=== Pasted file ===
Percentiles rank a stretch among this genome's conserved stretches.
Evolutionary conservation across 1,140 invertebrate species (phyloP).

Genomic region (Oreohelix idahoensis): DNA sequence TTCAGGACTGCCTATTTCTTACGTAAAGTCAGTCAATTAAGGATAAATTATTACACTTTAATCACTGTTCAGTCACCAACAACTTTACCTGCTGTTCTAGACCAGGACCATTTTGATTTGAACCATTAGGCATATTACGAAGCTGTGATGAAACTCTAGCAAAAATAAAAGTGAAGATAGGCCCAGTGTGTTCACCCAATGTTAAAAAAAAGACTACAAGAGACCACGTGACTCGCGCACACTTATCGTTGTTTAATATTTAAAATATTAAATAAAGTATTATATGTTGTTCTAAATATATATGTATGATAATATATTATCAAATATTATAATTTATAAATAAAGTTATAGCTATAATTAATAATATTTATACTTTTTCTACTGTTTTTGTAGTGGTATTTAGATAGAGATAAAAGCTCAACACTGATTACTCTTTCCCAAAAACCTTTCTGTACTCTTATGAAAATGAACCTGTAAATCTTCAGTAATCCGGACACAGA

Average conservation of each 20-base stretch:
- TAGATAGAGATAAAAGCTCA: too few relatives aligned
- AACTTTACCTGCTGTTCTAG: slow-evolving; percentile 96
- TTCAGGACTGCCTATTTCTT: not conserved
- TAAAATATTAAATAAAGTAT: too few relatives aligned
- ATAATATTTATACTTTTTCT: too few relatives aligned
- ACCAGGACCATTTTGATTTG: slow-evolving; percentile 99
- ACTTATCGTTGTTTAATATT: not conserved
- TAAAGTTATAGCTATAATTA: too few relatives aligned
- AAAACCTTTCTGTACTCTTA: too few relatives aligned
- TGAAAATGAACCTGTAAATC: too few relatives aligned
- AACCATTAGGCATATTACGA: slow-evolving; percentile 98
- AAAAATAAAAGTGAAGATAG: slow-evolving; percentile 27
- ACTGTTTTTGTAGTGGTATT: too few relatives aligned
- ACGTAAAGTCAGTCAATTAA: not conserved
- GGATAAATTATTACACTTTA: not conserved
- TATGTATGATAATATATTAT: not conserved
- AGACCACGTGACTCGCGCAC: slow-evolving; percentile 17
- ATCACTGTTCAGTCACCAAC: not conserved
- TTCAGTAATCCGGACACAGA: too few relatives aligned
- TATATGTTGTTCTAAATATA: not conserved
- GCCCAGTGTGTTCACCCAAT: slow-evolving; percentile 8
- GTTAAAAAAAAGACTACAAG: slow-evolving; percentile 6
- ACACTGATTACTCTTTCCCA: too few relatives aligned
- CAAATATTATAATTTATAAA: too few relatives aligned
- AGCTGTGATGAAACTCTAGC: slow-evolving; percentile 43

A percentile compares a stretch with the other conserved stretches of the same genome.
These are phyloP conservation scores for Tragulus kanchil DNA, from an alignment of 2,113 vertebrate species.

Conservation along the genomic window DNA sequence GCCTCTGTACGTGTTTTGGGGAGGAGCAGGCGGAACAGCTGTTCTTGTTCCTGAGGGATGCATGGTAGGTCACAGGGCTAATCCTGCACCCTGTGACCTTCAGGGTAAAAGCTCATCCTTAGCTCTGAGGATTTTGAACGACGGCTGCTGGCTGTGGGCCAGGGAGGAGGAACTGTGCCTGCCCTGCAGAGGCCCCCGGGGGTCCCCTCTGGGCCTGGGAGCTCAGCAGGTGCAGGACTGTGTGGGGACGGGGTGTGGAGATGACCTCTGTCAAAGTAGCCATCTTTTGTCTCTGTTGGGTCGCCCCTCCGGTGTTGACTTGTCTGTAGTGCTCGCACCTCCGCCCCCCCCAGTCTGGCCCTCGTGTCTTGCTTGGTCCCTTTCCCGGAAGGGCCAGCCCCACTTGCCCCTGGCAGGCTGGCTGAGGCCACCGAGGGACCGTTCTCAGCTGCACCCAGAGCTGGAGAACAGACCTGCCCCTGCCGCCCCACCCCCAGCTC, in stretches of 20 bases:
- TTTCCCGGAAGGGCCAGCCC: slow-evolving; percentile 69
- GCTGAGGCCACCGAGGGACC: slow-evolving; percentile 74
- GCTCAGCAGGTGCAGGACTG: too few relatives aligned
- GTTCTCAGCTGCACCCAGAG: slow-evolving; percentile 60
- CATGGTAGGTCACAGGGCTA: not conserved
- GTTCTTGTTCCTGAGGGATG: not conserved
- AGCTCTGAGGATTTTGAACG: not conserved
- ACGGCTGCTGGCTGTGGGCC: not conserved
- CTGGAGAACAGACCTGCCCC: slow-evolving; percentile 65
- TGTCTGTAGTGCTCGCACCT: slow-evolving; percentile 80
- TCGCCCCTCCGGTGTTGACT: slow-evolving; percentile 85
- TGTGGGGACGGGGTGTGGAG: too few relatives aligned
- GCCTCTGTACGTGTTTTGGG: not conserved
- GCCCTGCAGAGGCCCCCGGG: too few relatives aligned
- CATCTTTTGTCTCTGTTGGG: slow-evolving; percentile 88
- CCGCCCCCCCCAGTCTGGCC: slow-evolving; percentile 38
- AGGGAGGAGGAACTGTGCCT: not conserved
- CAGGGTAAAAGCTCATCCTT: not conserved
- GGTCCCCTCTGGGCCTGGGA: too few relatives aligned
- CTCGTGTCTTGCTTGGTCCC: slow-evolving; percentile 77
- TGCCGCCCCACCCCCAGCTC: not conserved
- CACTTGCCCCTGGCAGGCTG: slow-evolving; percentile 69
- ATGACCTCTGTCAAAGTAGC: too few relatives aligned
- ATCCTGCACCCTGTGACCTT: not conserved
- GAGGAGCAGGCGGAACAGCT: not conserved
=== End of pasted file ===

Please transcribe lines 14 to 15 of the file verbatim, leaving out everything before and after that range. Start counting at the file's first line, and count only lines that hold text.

- TGAAAATGAACCTGTAAATC: too few relatives aligned
- AACCATTAGGCATATTACGA: slow-evolving; percentile 98